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Home / Science / Physicist Philip Harris at the first observation of the long-predicted Higgs boson decay

Physicist Philip Harris at the first observation of the long-predicted Higgs boson decay



A candidate event display for generating a Higgs boson that decays into two b-quarks (blue cones) in conjunction with a W Boson turning into a muon (red) and a neutrino. The neutrino leaves the detector unseen and is reconstructed by the missing transverse energy (dashed line). Credit: ATLAS Cooperation / CERN

Today, scientists at CERN, the European Organization for Nuclear Research, have announced that for the first time they have observed how the Higgs boson is transformed into elementary particles known as bottom quarks when it decays. Physicists have predicted that this is the most common way in which most Higgs bosons should decay, but until now it has been extremely difficult to discern the subtle signals of decay. The discovery is an important step in understanding how the Higgs boson masses all the fundamental particles in the universe.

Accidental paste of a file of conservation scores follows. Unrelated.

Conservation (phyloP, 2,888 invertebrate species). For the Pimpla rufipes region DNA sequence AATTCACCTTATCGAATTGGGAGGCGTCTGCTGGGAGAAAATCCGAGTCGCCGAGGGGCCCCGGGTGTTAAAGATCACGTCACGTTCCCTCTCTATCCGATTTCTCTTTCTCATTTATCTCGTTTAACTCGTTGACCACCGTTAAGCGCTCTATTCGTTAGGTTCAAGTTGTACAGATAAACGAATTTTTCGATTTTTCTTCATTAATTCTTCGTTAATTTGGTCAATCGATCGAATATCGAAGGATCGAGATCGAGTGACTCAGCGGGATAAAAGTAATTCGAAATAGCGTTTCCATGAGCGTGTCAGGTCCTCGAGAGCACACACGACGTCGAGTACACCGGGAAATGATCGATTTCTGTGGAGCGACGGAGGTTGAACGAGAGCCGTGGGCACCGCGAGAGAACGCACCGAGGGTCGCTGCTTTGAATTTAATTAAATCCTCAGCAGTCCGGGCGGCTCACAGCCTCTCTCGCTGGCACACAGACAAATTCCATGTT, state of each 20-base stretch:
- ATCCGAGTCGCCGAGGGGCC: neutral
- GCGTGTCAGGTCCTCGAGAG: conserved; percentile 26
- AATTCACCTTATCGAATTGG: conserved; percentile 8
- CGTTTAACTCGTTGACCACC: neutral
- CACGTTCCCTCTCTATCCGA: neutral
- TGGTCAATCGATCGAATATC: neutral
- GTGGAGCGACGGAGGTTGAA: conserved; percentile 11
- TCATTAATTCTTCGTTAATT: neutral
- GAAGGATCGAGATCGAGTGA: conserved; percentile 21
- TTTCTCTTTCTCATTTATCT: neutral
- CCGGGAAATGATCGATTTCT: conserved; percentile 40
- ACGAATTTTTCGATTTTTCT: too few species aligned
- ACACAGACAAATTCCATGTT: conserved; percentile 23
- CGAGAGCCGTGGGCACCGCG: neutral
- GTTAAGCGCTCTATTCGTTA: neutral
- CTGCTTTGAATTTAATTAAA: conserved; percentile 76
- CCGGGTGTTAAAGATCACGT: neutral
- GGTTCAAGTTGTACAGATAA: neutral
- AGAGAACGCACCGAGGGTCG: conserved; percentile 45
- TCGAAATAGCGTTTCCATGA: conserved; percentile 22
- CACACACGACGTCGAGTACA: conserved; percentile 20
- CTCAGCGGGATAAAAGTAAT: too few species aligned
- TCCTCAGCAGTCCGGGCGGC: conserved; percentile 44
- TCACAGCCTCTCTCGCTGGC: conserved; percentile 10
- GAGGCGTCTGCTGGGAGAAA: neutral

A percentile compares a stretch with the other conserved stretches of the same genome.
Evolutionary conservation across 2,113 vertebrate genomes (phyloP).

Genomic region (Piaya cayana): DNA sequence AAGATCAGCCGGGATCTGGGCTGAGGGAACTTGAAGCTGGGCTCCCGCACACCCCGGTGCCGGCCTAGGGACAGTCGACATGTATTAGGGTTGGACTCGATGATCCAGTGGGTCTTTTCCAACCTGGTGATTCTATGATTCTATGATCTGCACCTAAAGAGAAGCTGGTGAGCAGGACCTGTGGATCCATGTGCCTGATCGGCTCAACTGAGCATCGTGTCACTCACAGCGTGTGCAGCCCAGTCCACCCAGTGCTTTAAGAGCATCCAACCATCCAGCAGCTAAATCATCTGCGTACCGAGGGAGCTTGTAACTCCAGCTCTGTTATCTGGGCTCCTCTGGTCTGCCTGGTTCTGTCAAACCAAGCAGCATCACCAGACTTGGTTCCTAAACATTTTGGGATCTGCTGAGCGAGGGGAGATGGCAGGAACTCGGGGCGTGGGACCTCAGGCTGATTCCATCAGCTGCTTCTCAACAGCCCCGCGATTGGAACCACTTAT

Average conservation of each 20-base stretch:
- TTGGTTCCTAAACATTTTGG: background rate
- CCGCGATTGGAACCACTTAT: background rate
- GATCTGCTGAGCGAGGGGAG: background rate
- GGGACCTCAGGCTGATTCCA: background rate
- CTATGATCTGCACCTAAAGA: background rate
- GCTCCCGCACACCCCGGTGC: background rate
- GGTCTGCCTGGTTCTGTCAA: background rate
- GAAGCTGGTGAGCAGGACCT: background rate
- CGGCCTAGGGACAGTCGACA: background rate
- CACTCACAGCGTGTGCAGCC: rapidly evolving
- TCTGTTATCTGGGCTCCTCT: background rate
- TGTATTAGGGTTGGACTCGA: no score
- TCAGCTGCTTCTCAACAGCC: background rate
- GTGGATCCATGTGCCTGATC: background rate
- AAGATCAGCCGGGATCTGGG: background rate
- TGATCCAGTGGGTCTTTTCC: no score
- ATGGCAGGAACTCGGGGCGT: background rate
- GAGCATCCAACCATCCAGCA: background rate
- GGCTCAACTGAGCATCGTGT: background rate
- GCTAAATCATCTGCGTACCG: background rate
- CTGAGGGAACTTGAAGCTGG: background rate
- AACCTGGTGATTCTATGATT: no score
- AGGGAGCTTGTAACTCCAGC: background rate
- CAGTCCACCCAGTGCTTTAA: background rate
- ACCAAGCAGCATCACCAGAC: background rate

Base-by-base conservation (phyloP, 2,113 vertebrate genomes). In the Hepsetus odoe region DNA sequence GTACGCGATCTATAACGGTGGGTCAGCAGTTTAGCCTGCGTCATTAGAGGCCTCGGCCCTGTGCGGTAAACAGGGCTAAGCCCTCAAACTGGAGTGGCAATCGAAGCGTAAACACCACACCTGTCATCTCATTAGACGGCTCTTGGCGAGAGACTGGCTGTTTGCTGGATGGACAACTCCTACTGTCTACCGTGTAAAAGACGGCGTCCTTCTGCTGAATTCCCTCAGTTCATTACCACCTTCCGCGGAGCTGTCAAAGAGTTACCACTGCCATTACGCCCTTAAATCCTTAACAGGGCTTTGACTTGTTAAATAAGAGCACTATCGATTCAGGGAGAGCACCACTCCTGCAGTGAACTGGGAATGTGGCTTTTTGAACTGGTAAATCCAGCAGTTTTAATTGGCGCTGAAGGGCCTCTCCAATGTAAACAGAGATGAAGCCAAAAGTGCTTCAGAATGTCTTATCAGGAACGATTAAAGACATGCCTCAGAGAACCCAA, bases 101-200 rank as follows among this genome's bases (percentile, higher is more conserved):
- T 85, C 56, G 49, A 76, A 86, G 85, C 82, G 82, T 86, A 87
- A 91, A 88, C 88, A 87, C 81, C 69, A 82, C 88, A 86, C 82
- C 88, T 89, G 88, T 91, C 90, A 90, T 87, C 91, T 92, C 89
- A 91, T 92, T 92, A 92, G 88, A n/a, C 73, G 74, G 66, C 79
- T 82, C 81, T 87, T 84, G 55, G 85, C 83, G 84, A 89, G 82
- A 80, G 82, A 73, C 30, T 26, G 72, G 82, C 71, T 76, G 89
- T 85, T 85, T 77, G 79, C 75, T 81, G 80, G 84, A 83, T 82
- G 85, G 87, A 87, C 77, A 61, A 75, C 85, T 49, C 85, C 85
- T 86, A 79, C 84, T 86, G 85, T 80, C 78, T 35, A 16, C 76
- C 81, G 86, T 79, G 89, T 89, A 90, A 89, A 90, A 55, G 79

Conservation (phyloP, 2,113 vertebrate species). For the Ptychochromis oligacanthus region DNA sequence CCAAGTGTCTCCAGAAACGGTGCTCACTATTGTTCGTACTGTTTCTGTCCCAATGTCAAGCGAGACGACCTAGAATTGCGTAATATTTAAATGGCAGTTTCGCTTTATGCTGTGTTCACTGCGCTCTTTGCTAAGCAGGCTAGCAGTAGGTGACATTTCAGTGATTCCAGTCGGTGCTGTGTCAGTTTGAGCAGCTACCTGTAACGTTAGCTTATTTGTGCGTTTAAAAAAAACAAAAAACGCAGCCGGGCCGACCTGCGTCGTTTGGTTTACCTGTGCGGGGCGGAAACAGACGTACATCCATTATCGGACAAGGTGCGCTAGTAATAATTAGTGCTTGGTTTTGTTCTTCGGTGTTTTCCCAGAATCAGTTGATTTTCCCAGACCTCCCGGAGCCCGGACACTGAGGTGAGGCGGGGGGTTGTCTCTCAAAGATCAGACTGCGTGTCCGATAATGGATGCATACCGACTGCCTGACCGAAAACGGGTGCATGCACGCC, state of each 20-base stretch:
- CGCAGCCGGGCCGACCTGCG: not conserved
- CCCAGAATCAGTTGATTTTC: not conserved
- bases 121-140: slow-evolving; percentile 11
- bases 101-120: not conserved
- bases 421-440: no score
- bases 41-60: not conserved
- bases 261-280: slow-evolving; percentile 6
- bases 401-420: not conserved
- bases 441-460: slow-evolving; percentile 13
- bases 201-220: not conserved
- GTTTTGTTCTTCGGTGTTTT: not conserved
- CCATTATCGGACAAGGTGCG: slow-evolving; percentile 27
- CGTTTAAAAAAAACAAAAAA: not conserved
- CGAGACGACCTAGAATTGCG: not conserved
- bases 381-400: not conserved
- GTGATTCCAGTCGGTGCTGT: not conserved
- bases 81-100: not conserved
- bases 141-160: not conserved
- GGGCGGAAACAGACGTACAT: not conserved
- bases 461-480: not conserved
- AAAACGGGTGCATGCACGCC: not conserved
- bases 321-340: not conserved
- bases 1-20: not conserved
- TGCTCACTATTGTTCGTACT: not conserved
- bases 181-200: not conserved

The scientists discovered their discovery using the ATLAS and CMS detectors, two large-scale experiments to analyze the high-energy particle collisions produced by the Large Hadron Collider (LHC) at CERN, the largest and most powerful particle accelerator in the world. 1

9659005] Higgs bosons, discovered only in 2012, are an incredible rarity and are produced in just one of every billion LHC collisions. Once smashed, the particles disappear almost immediately and break up into a stream of secondary particles. The Standard Model of Physics, which is the generally accepted theory for describing the interactions of most particles in the universe, predicts that nearly 60 percent of Higgs bosons should decompose to bottom quarks, elementary particles about four times as massive as a proton

Both the ATLAS and CMS teams spent several years refining techniques and integrating more data in their search for the most common Higgs boson decay. Finally, both experiments confirmed that for the first time they found evidence of a Higgs boson breaking down into a bottom quark with a statistically high level of confidence.

MIT physicists at the Nuclear Sciences Laboratory were involved in the analysis and interpretation of data for this new discovery, including Philip Harris, Assistant Professor of Physics. MIT News talked to Harris, who is also a member of the CMS experiment, about finding a vanishing transformation and how the new Higgs discovery could help physicists understand why the universe has a mass.

Q: Put this discovery a bit in context for us. How important is it that your team has watched the Higgs boson decay to bottom quarks?